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lion adaptations

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Introduction

The lion (Panthera leo) is a member of the family Felidae and one of four big cats in the genus Panthera. With exceptionally large males exceeding 250 kgin weight,] it is the second-largest living cat after the tiger. Wild lions currently exist in sub-Saharan Africa and in Asia with a critically endangered remnant population in northwest India, having disappeared from North Africa, the Middle East, and western Asia in historic times. Until the late Pleistocene (about 10,000 years ago), the lion was the most widespread large land mammal beside humans. They were found in most of Africa, much of Eurasia from western Europe to India, and the Bering land bridge and, in the Americas, from the Yukon to Peru. ...read more.

Middle

Typically, several female lions work together and encircle the herd from different points. Once they have closed with a herd, they usually target the closest prey. The attack is short and powerful, they attempt to catch the victim with a fast rush and final leap. The prey usually is killed by strangulation. The mature male lion has a thick mane, which is useful, for two things: a) It makes him look bigger. b) It protects the throat. The lion's loose belly allows them to be, kicked by their enemies (in battle,) with a little chance of injury. Some mountain lion adaptations can be seen on the photos of the animals; these creatures are not kept on farms. ...read more.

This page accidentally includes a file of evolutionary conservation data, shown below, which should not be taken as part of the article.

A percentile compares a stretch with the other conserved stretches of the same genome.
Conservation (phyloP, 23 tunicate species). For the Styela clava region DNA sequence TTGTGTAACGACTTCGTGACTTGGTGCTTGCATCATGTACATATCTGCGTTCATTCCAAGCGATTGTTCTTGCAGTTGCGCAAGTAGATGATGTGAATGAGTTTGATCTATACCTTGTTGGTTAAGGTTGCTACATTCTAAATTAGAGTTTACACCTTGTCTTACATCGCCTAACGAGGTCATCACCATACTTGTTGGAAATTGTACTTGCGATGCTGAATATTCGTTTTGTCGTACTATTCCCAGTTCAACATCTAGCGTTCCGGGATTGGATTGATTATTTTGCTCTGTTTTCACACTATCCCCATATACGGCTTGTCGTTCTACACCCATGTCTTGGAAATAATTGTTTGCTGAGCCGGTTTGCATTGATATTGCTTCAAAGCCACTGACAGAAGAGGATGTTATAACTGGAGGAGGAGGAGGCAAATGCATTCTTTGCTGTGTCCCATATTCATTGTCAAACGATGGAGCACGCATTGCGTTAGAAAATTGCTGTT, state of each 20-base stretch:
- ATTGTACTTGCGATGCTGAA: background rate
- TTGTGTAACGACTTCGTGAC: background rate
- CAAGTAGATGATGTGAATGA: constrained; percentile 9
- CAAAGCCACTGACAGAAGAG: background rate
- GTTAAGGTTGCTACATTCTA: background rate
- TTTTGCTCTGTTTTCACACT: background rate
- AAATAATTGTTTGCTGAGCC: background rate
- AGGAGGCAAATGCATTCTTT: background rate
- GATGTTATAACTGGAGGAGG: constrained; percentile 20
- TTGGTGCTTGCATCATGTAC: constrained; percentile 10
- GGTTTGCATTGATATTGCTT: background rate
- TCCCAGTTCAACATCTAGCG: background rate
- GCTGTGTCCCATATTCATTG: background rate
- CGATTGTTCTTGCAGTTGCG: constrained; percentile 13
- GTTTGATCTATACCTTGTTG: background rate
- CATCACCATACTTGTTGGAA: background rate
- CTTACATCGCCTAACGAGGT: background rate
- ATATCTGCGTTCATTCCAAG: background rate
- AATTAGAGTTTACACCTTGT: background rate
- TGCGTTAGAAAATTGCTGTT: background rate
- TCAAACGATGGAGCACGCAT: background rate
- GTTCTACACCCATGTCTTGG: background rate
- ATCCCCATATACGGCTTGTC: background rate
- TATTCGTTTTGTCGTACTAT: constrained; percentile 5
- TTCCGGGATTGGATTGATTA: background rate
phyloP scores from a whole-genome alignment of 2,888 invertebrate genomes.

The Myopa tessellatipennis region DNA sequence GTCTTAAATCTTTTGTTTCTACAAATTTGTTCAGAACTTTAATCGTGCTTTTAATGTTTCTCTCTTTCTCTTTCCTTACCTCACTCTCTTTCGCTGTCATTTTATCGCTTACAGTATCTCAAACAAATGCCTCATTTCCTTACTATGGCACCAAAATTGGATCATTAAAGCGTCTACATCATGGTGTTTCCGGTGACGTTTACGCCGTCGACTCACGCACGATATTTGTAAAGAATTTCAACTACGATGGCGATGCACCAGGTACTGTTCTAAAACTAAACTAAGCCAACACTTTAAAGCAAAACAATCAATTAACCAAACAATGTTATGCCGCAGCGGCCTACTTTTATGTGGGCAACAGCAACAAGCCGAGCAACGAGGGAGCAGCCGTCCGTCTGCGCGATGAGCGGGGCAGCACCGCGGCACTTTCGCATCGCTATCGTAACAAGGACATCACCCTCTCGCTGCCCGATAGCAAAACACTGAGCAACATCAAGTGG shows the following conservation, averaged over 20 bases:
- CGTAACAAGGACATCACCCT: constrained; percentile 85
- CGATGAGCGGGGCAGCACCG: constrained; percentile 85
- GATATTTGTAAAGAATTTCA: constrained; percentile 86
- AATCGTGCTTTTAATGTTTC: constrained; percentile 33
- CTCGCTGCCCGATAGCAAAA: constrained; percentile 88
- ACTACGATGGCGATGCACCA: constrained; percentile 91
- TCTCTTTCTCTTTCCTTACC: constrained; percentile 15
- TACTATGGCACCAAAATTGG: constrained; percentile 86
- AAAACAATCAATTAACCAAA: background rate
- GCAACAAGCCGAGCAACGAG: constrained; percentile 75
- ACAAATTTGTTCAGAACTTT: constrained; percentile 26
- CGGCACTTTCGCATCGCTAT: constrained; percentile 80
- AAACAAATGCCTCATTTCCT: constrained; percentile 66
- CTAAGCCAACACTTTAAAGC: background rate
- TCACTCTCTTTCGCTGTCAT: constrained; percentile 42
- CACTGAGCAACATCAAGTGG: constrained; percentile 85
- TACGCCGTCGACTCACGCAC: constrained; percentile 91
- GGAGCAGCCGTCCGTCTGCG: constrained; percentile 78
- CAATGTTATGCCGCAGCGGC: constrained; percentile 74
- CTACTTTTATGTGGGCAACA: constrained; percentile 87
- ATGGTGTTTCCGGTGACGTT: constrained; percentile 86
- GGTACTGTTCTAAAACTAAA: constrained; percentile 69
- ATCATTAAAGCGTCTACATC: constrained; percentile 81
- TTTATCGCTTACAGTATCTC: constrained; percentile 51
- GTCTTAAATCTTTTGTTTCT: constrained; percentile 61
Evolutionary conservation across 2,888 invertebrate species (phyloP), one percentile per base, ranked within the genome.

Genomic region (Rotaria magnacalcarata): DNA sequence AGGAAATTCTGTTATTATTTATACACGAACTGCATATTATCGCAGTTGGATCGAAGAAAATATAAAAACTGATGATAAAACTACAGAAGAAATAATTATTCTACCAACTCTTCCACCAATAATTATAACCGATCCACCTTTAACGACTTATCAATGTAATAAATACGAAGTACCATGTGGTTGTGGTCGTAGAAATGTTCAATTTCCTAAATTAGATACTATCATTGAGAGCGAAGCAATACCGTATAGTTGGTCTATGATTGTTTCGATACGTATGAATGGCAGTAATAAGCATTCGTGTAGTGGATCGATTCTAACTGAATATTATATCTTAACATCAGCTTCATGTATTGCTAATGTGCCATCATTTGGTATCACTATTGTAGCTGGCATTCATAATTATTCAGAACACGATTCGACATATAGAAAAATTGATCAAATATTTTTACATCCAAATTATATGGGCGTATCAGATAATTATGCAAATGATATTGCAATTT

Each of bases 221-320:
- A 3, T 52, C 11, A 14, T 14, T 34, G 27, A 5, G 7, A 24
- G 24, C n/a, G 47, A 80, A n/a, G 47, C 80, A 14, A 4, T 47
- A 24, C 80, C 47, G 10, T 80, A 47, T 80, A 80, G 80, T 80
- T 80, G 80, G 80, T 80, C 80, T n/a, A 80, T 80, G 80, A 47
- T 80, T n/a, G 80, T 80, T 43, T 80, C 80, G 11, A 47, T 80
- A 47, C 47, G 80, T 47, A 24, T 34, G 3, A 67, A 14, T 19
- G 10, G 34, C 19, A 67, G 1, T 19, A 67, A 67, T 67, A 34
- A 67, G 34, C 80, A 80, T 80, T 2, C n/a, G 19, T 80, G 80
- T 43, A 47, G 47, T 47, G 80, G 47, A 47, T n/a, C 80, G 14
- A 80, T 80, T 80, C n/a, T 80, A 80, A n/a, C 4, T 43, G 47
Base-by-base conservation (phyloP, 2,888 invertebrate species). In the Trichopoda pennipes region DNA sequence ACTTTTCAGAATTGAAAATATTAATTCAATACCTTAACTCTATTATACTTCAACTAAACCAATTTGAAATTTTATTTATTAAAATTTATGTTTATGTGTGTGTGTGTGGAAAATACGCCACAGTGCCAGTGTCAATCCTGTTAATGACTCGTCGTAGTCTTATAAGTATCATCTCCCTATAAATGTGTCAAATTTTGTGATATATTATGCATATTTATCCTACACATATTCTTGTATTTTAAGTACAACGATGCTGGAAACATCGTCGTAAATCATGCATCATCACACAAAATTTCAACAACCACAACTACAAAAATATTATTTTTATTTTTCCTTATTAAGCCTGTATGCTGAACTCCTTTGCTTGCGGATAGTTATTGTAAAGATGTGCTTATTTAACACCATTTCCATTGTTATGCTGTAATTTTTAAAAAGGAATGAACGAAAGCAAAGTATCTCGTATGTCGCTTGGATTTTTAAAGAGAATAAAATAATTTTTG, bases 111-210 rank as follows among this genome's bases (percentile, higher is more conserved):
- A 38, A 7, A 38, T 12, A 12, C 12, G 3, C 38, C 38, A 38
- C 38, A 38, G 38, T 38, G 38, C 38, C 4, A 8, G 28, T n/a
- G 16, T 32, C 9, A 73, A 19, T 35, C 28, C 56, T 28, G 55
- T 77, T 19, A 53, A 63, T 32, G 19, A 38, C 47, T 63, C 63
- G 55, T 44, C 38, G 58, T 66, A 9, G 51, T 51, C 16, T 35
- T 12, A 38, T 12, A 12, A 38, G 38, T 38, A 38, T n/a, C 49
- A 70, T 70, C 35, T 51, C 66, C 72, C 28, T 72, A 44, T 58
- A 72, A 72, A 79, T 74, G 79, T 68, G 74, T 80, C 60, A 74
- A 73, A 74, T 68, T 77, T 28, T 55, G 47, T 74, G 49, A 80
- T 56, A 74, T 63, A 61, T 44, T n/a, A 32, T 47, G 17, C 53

Conclusion

it separates the flesh from the bones and skin. b) It removes parasites during the lions grooming. The eyes in the front allow the lion to do both: a) See deep b) judge distances when stalking or ambushing prey. The lion's tawny coat allows him/her to camouflage him/her plus their cubs, in scrub vegetation. The lions have heavily muscled forelimbs and shoulders which adds strength to them, so they can capture large prey. The lion has forepaws that are equipped with long, retractile claws, which help lions to grab and hold on to their prey. The lion has a resonating roar, which is used for: a) to warn intruders. b) To communicate with other lions/lionesses. Their lions also roar to tell were one is (if separated.) the female lions sometimes call their cubs by roaring. You can hear territorial roaring one hour after sunset (if you were in Africa.) ...read more.

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